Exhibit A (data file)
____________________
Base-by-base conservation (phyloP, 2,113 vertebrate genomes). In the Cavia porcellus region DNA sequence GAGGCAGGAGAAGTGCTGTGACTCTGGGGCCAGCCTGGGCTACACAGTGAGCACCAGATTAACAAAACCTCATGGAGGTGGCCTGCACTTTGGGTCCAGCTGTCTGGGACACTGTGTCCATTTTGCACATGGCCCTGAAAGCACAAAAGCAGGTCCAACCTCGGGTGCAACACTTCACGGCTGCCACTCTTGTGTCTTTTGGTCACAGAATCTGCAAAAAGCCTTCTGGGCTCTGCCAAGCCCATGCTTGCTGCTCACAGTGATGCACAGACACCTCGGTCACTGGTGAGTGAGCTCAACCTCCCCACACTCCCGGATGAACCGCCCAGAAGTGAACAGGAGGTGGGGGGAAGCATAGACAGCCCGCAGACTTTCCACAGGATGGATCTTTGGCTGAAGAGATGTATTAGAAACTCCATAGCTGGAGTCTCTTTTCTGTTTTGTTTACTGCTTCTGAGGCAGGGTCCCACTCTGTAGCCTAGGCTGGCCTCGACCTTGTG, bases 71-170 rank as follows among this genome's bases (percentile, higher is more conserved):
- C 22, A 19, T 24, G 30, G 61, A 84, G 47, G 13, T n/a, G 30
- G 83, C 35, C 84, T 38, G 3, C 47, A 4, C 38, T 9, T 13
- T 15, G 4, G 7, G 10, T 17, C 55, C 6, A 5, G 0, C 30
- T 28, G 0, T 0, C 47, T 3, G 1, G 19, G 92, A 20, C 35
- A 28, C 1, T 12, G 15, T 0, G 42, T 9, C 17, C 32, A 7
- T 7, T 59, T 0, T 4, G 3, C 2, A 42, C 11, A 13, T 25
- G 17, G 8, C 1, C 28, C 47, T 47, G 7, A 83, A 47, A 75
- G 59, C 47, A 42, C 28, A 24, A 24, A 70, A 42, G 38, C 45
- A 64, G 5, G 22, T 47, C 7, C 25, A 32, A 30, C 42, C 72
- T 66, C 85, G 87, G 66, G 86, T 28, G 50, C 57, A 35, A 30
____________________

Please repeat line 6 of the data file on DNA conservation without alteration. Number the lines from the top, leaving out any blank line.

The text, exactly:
- A 28, C 1, T 12, G 15, T 0, G 42, T 9, C 17, C 32, A 7